About 76% of our students change geography. About 70% stay in Europe. About 16% go to Asia and between 7% and 20% go to North America...[but] right now, it's very difficult because of the visa situation. The rest go to Central and South America and Africa. When I say 7% go to North America, it's not necessarily the Americans going back, because the Americans want to stay in Europe, and the Europeans often want to go to Asia or the States.

Q: Is the school's small size a disadvantage to your students as they look for career placement?

A:

No, I think the small size is an advantage. Students get a lot of personal attention. I have a full overview of what every single person in the class wants to do.

Q: When talking to recruiters, how do you set your MBAs a part from those at other B-schools?

A:

We admit people in whom we see the potential to be a CEO or leader in their field. That's an advantage for a company scouting the talent of the future. I can tell a recruiter that this person sitting at IMD has already passed a very tough admissions process, which includes a full-day assessment. The other element that sets us apart is that we tend to have MBAs with a lot of work experience -- seven years on average -- and they tend to come from [one] industry and want to go back into [the same] industry. Companies can find people who are immediately operational here.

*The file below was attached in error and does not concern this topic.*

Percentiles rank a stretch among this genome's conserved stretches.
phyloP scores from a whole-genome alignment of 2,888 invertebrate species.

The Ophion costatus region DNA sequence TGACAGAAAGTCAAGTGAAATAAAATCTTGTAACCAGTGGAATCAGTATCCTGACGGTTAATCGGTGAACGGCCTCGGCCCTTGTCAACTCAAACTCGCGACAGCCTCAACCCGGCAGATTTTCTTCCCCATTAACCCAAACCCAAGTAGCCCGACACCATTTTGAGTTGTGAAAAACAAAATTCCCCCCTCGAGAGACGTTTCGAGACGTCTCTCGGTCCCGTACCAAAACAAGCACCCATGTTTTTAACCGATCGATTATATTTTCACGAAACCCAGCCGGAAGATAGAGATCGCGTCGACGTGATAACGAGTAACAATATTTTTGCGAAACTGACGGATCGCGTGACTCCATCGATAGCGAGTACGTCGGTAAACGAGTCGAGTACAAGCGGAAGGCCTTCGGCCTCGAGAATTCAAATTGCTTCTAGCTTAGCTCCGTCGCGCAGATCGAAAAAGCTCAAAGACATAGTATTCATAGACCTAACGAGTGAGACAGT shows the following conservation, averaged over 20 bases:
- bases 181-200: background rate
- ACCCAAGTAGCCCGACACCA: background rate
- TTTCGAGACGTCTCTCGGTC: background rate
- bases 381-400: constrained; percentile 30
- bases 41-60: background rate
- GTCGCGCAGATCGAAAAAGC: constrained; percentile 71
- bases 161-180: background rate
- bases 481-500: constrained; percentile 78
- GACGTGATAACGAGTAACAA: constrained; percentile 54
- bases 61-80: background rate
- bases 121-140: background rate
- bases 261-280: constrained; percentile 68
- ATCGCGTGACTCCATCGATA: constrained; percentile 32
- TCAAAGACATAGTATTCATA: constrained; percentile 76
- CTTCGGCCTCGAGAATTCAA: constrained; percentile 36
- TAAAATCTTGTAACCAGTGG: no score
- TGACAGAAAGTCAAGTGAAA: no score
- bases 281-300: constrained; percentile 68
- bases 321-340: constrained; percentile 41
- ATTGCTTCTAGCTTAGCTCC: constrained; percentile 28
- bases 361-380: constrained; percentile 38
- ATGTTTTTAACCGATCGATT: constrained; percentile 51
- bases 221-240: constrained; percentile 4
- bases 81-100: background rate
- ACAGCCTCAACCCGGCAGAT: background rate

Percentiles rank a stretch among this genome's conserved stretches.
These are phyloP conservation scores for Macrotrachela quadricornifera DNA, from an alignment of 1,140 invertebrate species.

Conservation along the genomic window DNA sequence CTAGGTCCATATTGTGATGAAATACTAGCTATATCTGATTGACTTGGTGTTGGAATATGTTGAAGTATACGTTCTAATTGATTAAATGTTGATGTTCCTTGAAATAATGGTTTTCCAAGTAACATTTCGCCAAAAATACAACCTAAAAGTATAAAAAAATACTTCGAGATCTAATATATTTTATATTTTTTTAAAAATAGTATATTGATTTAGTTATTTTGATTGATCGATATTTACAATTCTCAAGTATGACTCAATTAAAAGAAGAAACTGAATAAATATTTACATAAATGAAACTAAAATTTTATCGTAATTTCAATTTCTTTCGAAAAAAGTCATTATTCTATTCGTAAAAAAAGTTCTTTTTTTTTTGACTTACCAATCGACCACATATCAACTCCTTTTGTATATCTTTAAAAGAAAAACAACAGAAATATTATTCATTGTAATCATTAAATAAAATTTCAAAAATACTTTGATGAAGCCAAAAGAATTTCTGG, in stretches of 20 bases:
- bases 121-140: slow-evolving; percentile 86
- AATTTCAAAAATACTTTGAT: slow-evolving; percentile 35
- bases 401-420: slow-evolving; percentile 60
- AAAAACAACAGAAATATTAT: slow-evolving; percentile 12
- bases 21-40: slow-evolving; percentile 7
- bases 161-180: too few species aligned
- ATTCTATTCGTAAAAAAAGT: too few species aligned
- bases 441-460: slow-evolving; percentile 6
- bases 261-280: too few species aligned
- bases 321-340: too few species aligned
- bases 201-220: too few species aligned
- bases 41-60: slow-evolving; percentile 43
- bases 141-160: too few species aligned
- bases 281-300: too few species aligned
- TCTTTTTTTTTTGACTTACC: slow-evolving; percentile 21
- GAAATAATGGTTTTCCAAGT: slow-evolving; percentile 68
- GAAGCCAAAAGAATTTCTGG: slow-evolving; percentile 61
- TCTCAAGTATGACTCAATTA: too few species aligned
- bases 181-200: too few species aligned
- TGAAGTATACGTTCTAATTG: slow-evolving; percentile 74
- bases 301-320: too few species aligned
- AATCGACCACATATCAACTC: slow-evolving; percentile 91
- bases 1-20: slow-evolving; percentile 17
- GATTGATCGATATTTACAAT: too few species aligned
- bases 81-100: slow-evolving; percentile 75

Q: Will students have an easier time getting a job in a year or two?

A:

If I could predict the future, I would be making a lot more money. In general, I'm very positive. Companies, especially when they're strapped for cash, are not going to want to invest that much in training. Therefore, they will want people who can actually contribute to the company, and I think we're well-positioned for that.